It is perhaps something of a television trope: an individual suffers a catastrophic and debilitating injury following an accident or incident. The defendant or the defendant’s lawyer does not believe the that the injury exists or that its extent has been exaggerated by the plaintiff. The defendant or his or her counsel then hires and dispatches a private investigator to surveil the individual in their activities of daily life. Many times this surveillance can include the creation of a video that supposedly provides a “window” into the daily life of the plaintiff. However, what these videos purport to show does not always line-up with reality. Furthermore, many people wonder and have asked, “Can they do that?”
In short, if you are in a public place, your activities can be recorded by an investigator. In fact, in many public locations private security cameras are already recording the actions of all who enter. While it is practically impossible to avoid being recorded without taking extreme measures or becoming a recluse, your approach to the matter can largely blunt much of the potential effect
What Do the Videos Show?
While each and every video is unique, they typically attempt to show the plaintiff in a light that makes it appear that his or her injuries are less serious and thus less limiting than they allege. Advanced warning that you are being monitored and recorded is, understandably, almost never provided. The investigator then spends a period of days or weeks where they Surveillance Videos are used to Impeach Personal Injury Plaintiffs in Pennsylvania film the individual. That is, the investigator will turn the camera on and off as it suits his or her client’s goals. Furthermore, considering the length of time the video is filmed over in contrast to the time available in court, it will almost assuredly go through some post-production to edit, clean-up and better frame their message. Thus what can end up happening is that a video showing only the “worst” is produced.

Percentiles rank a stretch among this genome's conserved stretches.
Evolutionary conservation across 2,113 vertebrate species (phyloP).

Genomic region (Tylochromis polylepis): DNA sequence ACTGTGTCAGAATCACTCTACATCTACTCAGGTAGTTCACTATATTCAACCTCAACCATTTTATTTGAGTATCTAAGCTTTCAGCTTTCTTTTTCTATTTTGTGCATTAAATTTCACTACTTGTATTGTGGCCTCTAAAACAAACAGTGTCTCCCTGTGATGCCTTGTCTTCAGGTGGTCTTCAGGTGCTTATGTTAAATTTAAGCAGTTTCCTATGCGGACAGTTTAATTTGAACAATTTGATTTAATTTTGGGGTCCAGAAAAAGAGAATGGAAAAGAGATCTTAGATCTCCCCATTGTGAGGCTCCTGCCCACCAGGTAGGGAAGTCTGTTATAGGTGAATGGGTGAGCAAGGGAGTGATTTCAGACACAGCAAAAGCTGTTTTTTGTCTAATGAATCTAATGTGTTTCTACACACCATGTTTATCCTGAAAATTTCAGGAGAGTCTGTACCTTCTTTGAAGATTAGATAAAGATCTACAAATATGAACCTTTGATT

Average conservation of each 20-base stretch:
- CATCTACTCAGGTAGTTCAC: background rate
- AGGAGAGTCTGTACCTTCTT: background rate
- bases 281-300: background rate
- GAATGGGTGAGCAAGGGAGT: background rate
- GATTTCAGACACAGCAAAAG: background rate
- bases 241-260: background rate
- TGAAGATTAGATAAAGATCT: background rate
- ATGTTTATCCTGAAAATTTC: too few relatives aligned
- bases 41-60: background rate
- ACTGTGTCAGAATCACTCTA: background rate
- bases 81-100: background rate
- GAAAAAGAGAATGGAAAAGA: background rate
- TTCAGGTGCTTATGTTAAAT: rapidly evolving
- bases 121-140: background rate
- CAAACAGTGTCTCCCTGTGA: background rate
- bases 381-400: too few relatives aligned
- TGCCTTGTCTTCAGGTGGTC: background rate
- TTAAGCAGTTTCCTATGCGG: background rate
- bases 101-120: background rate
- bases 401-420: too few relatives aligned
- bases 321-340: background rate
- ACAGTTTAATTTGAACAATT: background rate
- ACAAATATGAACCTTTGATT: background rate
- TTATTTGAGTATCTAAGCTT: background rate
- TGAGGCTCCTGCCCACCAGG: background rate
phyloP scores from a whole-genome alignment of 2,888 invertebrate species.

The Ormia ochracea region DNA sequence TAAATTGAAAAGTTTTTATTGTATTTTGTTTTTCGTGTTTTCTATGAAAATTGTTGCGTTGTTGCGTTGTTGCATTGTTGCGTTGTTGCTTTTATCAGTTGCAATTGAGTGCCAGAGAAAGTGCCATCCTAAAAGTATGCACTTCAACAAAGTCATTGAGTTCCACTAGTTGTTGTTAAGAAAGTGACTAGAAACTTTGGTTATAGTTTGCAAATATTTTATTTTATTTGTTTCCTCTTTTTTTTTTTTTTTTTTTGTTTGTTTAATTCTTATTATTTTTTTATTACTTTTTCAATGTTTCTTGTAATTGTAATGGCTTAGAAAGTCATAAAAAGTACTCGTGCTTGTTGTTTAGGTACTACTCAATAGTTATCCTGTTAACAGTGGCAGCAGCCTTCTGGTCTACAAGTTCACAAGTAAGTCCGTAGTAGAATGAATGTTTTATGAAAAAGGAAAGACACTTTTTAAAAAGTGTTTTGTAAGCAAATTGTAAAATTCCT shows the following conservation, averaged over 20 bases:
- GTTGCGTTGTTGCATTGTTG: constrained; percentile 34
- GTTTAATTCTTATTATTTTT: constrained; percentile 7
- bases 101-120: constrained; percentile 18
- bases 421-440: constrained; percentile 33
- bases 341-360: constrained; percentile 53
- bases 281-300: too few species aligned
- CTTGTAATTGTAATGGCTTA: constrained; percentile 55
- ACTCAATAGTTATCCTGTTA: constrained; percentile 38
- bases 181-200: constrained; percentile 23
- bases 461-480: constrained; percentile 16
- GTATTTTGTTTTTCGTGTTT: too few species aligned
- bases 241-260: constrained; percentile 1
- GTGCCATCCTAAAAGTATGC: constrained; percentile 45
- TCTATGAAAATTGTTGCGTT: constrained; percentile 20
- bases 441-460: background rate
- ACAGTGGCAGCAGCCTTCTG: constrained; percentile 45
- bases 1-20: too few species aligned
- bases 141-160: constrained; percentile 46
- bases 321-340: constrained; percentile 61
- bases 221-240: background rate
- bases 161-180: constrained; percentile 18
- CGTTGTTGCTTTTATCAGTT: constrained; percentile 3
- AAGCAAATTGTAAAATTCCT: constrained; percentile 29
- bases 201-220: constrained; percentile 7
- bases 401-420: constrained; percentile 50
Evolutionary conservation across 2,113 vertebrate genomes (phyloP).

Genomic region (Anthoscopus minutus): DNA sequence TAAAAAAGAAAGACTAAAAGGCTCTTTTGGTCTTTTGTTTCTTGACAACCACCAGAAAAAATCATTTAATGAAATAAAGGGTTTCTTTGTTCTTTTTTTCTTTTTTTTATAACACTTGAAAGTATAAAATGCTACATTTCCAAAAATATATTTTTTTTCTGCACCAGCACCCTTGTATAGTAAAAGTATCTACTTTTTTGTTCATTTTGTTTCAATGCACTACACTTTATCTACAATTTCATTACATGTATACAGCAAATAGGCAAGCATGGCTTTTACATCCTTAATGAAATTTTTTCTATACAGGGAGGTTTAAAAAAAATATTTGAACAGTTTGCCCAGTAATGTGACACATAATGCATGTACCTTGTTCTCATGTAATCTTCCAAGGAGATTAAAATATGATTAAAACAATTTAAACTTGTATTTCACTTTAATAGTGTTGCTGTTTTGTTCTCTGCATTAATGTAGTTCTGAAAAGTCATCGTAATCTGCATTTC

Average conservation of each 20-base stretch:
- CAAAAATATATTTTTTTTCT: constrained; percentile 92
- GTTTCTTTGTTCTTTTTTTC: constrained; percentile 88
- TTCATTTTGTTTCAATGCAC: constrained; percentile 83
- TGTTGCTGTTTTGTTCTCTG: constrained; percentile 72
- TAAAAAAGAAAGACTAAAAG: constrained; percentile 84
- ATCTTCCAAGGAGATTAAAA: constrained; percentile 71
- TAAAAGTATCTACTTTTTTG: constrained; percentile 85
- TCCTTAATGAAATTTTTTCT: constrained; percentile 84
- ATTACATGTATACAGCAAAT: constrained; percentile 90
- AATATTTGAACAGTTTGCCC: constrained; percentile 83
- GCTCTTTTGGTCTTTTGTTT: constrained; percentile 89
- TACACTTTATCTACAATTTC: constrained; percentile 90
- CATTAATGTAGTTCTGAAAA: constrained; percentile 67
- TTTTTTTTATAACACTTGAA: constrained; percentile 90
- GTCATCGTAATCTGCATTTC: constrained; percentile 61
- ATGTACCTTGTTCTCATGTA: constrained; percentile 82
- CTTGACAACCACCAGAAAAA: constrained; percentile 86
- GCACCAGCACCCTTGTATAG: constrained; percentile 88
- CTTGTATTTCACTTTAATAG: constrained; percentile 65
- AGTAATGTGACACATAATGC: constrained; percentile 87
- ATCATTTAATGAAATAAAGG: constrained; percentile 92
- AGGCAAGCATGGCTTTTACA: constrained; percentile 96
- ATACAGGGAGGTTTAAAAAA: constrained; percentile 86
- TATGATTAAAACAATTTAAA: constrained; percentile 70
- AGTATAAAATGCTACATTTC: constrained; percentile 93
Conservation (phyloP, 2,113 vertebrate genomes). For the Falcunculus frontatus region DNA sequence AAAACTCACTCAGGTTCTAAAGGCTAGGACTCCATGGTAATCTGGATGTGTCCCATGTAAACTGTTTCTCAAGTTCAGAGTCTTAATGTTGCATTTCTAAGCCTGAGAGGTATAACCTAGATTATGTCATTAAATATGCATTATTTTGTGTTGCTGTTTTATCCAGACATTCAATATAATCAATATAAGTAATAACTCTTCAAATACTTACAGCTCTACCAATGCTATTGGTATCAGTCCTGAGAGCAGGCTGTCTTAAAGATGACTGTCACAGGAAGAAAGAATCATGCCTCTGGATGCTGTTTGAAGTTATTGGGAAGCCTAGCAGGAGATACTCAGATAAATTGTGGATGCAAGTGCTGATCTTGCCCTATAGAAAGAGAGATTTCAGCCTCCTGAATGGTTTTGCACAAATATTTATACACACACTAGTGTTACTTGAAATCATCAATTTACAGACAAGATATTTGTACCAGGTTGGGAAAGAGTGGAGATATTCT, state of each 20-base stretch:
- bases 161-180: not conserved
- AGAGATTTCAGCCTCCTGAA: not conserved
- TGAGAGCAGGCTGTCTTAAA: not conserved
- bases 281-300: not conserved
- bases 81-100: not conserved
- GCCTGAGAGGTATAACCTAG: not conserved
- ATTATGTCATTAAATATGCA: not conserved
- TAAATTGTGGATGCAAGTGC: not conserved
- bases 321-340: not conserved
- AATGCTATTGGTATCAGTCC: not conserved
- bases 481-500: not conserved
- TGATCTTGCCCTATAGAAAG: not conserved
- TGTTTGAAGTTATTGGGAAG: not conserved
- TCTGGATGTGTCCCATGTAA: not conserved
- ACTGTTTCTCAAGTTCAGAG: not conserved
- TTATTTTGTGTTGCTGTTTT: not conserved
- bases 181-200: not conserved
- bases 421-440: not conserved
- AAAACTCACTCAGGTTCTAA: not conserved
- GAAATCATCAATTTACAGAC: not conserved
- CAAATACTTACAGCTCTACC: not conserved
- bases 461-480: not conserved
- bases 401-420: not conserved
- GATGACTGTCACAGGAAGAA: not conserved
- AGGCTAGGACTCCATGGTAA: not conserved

Can the Videos Be Used in Court?
While the exact determination would be based on your claims and the video’s content, in most circumstances Pennsylvania’s Rules of Evidence would permit them to be introduced to a court. As per Rule 402, all relevant evidence is admissible. Rule 401 sets forth that relevant evidence is evidence that tends to “make a fact more or less probable than it would be without the evidence” and that the action.” Furthermore, evidence of this type would not typically be barred by the hearsay rule because it is recorded by a machine and it is therefore non-hearsay.
In some situations, if the video does not reflect the circumstances or if it is a misstatement or mischaracterization your lawyer can argue on an array of grounds that the tape should not be admitted into evidence. Rule 403 holds that a Pennsylvania court, “may exclude relevant evidence if its probative value is outweighed by a danger. Dangers identified by the court include:
- Unfair prejudice
- Confusing the issues
- Misleading the jury
- Undue delay
- Wasting time
- Needless presentation of cumulative evidence
Of course, when dealing with evidence and digital evidence there are other concerns including foundational issues and authentication issues. However, for the purposes of this blog post, this is a fair overview of the initial evidentiary concerns.
How Will Courts in Pennsylvania Handle Evidence of this Type?